Since its introduction into service in March 1977- barely 18 days before the first ever coalition government in India was formed- the 12841/2 Howrah- Chennai-Howrah, Coromandel express, has been the most popular train among the passengers travelling on the route.
With its opponents set to come under the Grand Alliance to checkmate the Modi juggernaut in 2019, the Bharatiya Janata Party aims to successfully travel to the Gaddi in Delhi, via the coastal states along the Bay of Bengal joined by the flagship carrier of the Indian Railways.
Originating from Howrah (Kolkata, West Bengal)-India’s Left bastion- turned- the seat of Trinamool Congress (TMC), this spectacularly punctual superfast train, whistles past the Biju Janata Dal (BJD) stronghold Odisha and TDP ruled Andhra Pradesh to its destination, Chennai (in Tamil Nadu)-the citadel of Dravidian parties. Together, these four states account for 127 Lok Sabha seats (WB-42, Odisha-21, AP-25, TN-39).
Whether, the Amit Shah led party will be able to bloom lotus in this stretch, only time will tell. However, its leaders seem to be extremely confident of a rich harvest. “We will score exceptionally well and achieve our target in Odisha and West Bengal. In Andhra Pradesh, the results may go beyond our expectations,” BJP national secretary, Suresh Pujari said. “There is the possibility of forming a viable alliance in Tamil Nadu,” Pujari informed.
It’s widely believed that repeating the 2014 magic in 2019- (UP and Rajasthan in particular) – is going to be difficult for the BJP; hence, a better show in the south-eastern region, would help it compensate the loss. While in WB, Shah has set a target of ‘wining fifty percent of 42 LS seats ‘without fail,’ in Odisha, the target is even bigger: 120 out of 147 assembly seats that roughly translates to 17-18 out of 21 LS seats. Incidentally, the parties ruling both these states are ex-NDA partners; they are hugely popular as well.
In WB, well aware that it must earn the backing of the Muslims in the state, which in the past few elections have voted en masse for the TMC, the saffron party expects to gain from Mahfuza Khatun – CPI (M) and Humayun Kabir (TMC)-who recently jointly the BJP. They are being given key roles in rallying support from among the Muslims. Based on feedback from Muslim women, the party has begun to speak in rallies about the Muslim Women (Protection of Rights on Marriage) Bill 2017, which bans instant divorce.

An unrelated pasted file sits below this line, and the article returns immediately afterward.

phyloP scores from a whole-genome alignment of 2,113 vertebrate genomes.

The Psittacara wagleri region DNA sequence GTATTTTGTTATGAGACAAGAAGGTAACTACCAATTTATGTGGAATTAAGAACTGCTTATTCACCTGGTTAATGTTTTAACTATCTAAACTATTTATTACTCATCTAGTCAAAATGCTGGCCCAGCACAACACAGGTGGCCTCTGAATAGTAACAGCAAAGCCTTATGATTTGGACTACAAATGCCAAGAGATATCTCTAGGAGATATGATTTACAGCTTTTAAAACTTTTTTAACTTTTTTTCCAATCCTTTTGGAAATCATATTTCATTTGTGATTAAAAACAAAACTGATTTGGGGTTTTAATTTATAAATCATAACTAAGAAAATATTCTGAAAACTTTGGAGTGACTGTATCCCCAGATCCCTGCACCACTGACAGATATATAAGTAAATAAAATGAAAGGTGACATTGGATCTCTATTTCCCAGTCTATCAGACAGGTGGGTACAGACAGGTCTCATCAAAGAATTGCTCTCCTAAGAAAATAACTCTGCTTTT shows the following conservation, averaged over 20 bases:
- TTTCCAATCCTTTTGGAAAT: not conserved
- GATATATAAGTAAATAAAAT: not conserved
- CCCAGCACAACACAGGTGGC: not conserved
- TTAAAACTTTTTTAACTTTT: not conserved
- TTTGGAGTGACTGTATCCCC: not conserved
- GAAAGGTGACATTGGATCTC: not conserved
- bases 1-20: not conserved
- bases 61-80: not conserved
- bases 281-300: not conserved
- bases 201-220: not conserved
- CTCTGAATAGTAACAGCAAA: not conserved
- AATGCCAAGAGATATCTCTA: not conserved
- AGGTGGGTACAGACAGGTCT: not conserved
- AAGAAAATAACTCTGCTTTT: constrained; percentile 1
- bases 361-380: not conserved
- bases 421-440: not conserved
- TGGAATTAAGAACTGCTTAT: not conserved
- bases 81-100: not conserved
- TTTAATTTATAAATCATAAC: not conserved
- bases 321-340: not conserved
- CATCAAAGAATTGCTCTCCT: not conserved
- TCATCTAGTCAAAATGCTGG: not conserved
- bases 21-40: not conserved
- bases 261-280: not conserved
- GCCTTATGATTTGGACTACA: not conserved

However, those following politics in the state think that challenging Mamata on her own turf is extremely difficult. “Didi (Mamata) enjoys mass support and has a solid grip on the voters. Moreover TMC has mastered the techniques of the CPI (M),” viewed a former bureaucrat, who has sound understanding of Bengal politics thanks to his over-three-decades stint in WB. “No doubt BJP will improve its tally, but to get 21-22 seats, it would require a miracle,” he added.
Perhaps, that’s why, Shah, has been making repeated trips to WB as well as Odisha. Apart from conducting brain storming sessions with his colleagues, he has assigned the cadres to make booth level visits and inform the people about the benefits doled out under various central schemes. He has also galvanized the party workers. “Surely, we are going to achieve our target here. We have a very strong organization, every member of the party is working very hard,” Odisha BJP President, Basanta Panda, said.
According to veteran journalist and an avid Odisha Politics watcher, Rabi Das, the saffron party is likely to perform much better in 2019. “Over the last four years, BJP has covered a lot of ground, today it’s in a much stronger position. It did so well in the panchayat elections, I think it will fare much better in the general elections,” he reasoned.
Even, some in rival Congress believe that though the ruling BJD is the number one in the state, BJP, because of its grass- roots level presence, is likely to pose a big challenge to the regional party. Requesting anonymity, a state Congress functionary said, “Being in power for 18 years, BJD enjoys a clear advantage, but it’s also facing anti incumbency.” However, he quickly added. “More or less, BJP has achieved its target almost everywhere since 2014. I will not be surprised if it does the same here.”
However, it’s still early days, as they say- even a day is a long time in politics.